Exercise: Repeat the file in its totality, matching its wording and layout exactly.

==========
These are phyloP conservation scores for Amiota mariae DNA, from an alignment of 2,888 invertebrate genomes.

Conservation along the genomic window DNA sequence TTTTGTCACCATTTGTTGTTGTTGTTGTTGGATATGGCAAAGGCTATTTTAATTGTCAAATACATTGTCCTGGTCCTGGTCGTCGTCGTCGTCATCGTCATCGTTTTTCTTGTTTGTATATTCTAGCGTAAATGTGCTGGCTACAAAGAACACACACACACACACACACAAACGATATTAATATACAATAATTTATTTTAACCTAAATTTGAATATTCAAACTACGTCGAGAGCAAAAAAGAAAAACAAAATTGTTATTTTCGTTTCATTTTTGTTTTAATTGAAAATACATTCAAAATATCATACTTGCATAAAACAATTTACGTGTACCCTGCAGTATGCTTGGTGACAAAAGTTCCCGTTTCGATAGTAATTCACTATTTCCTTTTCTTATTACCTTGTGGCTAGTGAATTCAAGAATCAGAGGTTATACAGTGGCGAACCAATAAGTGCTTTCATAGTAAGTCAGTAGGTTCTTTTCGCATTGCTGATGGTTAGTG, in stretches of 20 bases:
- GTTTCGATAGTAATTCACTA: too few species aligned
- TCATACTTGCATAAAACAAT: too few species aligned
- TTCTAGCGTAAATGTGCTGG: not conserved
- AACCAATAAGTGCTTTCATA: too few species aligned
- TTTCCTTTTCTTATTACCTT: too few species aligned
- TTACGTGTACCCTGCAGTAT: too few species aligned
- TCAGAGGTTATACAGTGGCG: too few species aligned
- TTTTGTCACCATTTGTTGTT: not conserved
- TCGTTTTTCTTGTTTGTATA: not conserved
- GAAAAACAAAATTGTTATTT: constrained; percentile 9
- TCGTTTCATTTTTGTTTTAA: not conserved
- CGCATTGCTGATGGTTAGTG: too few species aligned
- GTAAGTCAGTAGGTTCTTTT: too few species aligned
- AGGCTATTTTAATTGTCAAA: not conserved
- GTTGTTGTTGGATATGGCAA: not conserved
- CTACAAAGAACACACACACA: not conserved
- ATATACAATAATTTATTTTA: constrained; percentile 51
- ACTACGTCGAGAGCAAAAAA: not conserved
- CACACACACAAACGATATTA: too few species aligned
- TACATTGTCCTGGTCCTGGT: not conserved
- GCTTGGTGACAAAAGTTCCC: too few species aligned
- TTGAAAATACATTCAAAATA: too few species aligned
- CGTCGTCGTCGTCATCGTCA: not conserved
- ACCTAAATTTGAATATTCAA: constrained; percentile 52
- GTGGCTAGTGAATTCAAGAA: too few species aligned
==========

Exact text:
These are phyloP conservation scores for Amiota mariae DNA, from an alignment of 2,888 invertebrate genomes.

Conservation along the genomic window DNA sequence TTTTGTCACCATTTGTTGTTGTTGTTGTTGGATATGGCAAAGGCTATTTTAATTGTCAAATACATTGTCCTGGTCCTGGTCGTCGTCGTCGTCATCGTCATCGTTTTTCTTGTTTGTATATTCTAGCGTAAATGTGCTGGCTACAAAGAACACACACACACACACACACAAACGATATTAATATACAATAATTTATTTTAACCTAAATTTGAATATTCAAACTACGTCGAGAGCAAAAAAGAAAAACAAAATTGTTATTTTCGTTTCATTTTTGTTTTAATTGAAAATACATTCAAAATATCATACTTGCATAAAACAATTTACGTGTACCCTGCAGTATGCTTGGTGACAAAAGTTCCCGTTTCGATAGTAATTCACTATTTCCTTTTCTTATTACCTTGTGGCTAGTGAATTCAAGAATCAGAGGTTATACAGTGGCGAACCAATAAGTGCTTTCATAGTAAGTCAGTAGGTTCTTTTCGCATTGCTGATGGTTAGTG, in stretches of 20 bases:
- GTTTCGATAGTAATTCACTA: too few species aligned
- TCATACTTGCATAAAACAAT: too few species aligned
- TTCTAGCGTAAATGTGCTGG: not conserved
- AACCAATAAGTGCTTTCATA: too few species aligned
- TTTCCTTTTCTTATTACCTT: too few species aligned
- TTACGTGTACCCTGCAGTAT: too few species aligned
- TCAGAGGTTATACAGTGGCG: too few species aligned
- TTTTGTCACCATTTGTTGTT: not conserved
- TCGTTTTTCTTGTTTGTATA: not conserved
- GAAAAACAAAATTGTTATTT: constrained; percentile 9
- TCGTTTCATTTTTGTTTTAA: not conserved
- CGCATTGCTGATGGTTAGTG: too few species aligned
- GTAAGTCAGTAGGTTCTTTT: too few species aligned
- AGGCTATTTTAATTGTCAAA: not conserved
- GTTGTTGTTGGATATGGCAA: not conserved
- CTACAAAGAACACACACACA: not conserved
- ATATACAATAATTTATTTTA: constrained; percentile 51
- ACTACGTCGAGAGCAAAAAA: not conserved
- CACACACACAAACGATATTA: too few species aligned
- TACATTGTCCTGGTCCTGGT: not conserved
- GCTTGGTGACAAAAGTTCCC: too few species aligned
- TTGAAAATACATTCAAAATA: too few species aligned
- CGTCGTCGTCGTCATCGTCA: not conserved
- ACCTAAATTTGAATATTCAA: constrained; percentile 52
- GTGGCTAGTGAATTCAAGAA: too few species aligned